The Alexandrians who enjoyed the membership of an apostolic and well organized church adopted this spiritual concept. According to them, the Church is not a human organization, but a divine fellowship of repented sinners who trust in the Savior and enjoy unity with Him and also unity with each other in Him, through the Holy Spirit. Moreover, the Alexandrians' view of knowledge (gnosis) as a divine gift constantly granted by the Father through His Son to the spiritual believers, that they may enjoy His divine mysteries, attracted even the clergymen towards practising contemplation, studying the Holy Bible, worshipping etc. and not towards involvement in church administration.
J.N.D. Kelly says: [Meanwhile at Alexandria, as we might expect, while the visible Church received its need of recognition, the real focus of interest tended to be the invisible Church of the true Gnostic; the treatment accorded to the early hierarchy was generally perfunctory.]
As a Churchman he loved the church, her tradition and laws. The sign of our membership of the Church is our spiritual knowledge of God. Its unity is based on the oneness of faith. Her (the Church) motherhood is correlated to the fatherhood of God.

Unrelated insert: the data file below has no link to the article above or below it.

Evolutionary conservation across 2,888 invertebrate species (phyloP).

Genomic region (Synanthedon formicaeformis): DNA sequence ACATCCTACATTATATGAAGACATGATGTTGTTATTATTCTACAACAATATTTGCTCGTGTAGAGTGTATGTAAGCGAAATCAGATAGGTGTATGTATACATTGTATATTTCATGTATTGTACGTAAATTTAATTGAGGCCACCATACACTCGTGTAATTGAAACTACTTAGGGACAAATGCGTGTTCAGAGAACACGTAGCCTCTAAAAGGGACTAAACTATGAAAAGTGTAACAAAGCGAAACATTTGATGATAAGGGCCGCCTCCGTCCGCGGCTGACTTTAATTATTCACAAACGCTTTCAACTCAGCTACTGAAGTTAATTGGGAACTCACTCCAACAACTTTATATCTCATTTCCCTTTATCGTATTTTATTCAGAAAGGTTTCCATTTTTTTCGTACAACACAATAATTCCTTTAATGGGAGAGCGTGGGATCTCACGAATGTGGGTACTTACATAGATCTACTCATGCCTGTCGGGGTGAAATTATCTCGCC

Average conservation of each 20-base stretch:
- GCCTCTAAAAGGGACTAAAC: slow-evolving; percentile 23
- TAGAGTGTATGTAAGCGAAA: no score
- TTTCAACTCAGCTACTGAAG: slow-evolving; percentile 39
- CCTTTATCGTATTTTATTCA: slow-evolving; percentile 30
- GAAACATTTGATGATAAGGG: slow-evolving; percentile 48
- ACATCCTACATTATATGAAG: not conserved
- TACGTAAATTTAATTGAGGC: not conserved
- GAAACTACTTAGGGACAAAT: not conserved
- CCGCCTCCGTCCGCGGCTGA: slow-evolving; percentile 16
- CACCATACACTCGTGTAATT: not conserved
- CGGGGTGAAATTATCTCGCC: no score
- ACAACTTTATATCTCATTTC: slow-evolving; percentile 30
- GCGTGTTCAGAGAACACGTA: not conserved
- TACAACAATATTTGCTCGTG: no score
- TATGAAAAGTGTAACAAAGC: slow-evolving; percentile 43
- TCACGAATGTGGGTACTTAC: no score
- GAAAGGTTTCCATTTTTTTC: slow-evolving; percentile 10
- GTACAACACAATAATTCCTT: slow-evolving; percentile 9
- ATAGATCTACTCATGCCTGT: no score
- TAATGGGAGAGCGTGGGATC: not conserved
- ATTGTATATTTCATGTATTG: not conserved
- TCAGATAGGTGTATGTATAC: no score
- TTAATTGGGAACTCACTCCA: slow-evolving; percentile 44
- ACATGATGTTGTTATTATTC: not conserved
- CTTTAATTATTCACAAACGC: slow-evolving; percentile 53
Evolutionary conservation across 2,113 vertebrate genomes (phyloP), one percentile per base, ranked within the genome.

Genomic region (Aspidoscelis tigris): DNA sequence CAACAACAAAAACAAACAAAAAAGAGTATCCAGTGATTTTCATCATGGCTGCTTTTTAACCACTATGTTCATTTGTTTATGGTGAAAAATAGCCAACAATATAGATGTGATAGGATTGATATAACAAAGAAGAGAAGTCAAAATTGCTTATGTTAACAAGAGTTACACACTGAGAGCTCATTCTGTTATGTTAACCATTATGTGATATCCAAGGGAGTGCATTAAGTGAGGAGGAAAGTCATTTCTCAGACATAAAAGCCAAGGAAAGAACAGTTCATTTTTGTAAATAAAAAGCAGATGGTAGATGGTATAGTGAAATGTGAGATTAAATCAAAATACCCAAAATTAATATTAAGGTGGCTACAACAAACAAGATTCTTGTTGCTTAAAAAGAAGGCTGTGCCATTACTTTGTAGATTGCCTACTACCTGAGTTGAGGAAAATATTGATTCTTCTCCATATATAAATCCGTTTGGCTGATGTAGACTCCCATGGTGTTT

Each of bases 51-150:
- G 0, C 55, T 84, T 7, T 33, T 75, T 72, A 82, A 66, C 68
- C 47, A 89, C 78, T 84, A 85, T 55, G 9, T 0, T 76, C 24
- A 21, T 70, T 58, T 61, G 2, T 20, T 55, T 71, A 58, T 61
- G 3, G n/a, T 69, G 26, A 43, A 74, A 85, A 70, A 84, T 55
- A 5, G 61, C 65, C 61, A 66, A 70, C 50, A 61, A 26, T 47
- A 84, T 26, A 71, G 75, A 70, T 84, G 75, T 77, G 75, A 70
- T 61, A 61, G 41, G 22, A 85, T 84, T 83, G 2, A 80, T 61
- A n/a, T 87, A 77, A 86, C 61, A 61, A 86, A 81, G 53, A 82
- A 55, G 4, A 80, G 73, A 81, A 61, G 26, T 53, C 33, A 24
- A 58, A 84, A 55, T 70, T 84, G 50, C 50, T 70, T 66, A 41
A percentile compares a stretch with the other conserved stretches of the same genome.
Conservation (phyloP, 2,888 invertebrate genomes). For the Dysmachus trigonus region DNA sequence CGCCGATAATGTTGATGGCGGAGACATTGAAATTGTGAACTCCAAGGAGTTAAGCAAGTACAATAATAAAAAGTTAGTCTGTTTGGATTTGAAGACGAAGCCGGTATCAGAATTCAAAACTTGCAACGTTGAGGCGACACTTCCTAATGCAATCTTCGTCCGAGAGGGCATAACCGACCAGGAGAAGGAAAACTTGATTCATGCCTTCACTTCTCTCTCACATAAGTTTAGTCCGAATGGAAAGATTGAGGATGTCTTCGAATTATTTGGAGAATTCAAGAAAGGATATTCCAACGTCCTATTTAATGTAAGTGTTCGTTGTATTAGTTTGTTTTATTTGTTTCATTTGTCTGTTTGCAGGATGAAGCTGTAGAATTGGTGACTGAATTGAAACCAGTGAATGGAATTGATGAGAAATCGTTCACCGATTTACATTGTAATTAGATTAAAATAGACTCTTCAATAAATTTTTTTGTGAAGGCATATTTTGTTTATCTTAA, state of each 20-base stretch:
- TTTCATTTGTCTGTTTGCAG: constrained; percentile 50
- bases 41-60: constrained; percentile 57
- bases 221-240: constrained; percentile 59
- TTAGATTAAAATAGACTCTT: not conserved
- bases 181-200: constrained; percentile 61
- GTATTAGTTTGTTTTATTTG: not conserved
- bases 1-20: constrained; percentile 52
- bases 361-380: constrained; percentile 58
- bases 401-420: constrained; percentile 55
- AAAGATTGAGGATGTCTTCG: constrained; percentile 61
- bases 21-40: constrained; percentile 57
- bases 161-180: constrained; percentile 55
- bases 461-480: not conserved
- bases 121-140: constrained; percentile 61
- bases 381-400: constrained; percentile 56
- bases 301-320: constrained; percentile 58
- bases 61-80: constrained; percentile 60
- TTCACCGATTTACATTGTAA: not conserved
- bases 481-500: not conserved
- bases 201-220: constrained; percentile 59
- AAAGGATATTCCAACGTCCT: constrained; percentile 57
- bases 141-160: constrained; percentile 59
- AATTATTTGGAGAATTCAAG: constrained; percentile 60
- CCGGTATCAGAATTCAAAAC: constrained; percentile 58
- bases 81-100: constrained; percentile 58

I. THE VIRGIN MOTHER
St. Clement of Alexandria speaks of the Church as the Virgin Mother of the Christians, her motherhood is correlated to God's fatherhood, through her loving kindness she feeds her children on the Logos as holy milk . She asserts Him as the Educator (Paidagogue) and as the "Subject of teaching." He says:
"Their children," it is said, "shall be borne upon their shoulders, and fondled on their knees; as one whom his mother comforts, so also shall I comfort you" Isa. 66: 12, 13. The mother draws the children to herself; and we seek our mother the Church . Whatever is feeble and tender, as needing help on account of its feebleness, is kindly look on, and is sweet and pleasant, anger changing into help in the case of such ... Thus also the Father of the Universe cherishes affections towards those who have fled to Him, and having begotten them again by His Spirit to the adoption of children, knows them as gentle, and loves those alone, aids and fights for them; and therefore He bestows on them the name of child.